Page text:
5. His educational
activity is determined by time, professional, household, professional and
In common, these
factors influence the whole process of learning and demand quite different
organization of the learning process.
Due to the
definitions of an adult person, it is necessary to rely on these characteristics
that are to expect him to treat the process of learning in a responsible and
conscious way. Moreover, as an adult person does real work, his interest in
studying will be connected with the basic professional activities and other
social roles. That is why an adult person will pursue concrete practical and
real aims. It is also quite clear, if an adult person ventures educational
activities, so it means he has a great motivation in it. With the help of
studying adults want to tackle some life and professional problems, e.g.
communication with colleagues from foreign countries, business trips or reading
professional literature. Furthermore, an adult person wants to practice the
knowledge, skills obtained in the process of studying in the shortest period of
If an adult person
treats his studying responsibly, first he assesses his real possibilities and
What are the
possibilities and abilities of adults to studying? Can they study well? These
are quite important and difficult questions. It depends on physiological,
social and other factors that influence the learning process of an adult
age some physiological functions of human body connected with the process of
learning weaken a bit (eyesight, memory, thinking processes). But, first, these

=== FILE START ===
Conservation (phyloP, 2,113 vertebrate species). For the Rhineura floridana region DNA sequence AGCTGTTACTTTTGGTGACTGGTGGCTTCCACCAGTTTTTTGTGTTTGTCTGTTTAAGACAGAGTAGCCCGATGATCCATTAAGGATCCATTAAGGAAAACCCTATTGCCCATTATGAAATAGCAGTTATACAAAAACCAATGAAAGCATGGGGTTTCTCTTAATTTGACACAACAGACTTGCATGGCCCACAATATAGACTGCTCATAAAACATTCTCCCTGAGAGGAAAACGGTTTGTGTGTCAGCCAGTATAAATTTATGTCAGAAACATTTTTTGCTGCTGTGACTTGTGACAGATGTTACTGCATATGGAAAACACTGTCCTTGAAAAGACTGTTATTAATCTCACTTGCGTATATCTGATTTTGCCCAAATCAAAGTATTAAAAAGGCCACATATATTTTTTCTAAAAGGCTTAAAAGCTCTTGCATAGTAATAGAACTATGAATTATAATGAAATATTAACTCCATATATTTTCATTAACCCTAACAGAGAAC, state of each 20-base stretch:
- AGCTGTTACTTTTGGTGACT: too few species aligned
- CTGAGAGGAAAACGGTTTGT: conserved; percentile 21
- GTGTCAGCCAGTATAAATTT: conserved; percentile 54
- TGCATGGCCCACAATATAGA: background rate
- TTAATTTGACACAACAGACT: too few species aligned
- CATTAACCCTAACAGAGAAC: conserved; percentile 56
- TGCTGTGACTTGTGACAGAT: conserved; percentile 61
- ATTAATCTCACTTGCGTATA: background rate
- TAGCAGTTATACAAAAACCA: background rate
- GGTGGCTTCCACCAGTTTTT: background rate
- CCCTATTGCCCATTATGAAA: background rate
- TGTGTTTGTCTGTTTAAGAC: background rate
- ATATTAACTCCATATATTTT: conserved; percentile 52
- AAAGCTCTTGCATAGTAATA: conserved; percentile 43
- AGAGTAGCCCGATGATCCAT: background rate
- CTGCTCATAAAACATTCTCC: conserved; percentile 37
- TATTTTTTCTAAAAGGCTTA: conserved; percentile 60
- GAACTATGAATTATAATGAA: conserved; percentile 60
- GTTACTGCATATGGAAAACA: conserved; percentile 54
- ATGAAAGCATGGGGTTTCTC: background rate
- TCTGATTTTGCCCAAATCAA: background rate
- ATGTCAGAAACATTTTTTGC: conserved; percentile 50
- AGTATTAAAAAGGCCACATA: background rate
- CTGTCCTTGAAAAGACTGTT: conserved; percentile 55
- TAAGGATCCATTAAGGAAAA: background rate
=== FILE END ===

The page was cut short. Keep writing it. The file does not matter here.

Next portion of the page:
negative phenomena appear after 50. Second, at the same time some positive
characteristics come: life experience, thoroughness, ratiocination, inclination
for analysis, etc. 
The researches in
the sphere of psychology showed that the learning potential of adults from 20
to 60 does not change essentially. And the teacher’s task is to take into
account all age-dependent psychophysiological features of adults while
organizing the teaching English process.
An adult learner
is short of time because of his family and work duties, so he has little time
left for studying. However, the main difficulties of an adult learner at the
process of learning are of psychological character .
Why does it
happen? Why do adults start their studying with mixed feelings of hope,
expectations and anxiety, and even fear?
Because, on the
one hand, striving for a needful aim they really want to achieve it and change
for better their life, work, position in the society, but on the other hand,
they have fear of taken responsibility for their study. Adults are anxious
about their abilities to learning, to reveal their incompetence in the given
field, to lose in comparison with other learners. Some adult people feel
discomfort at the idea of coming back to school, desks, studying.
To help adults to
overcome their fear of studying, it is necessary for a teacher to know adults’
way of thinking when they enter the language courses classroom, and therefore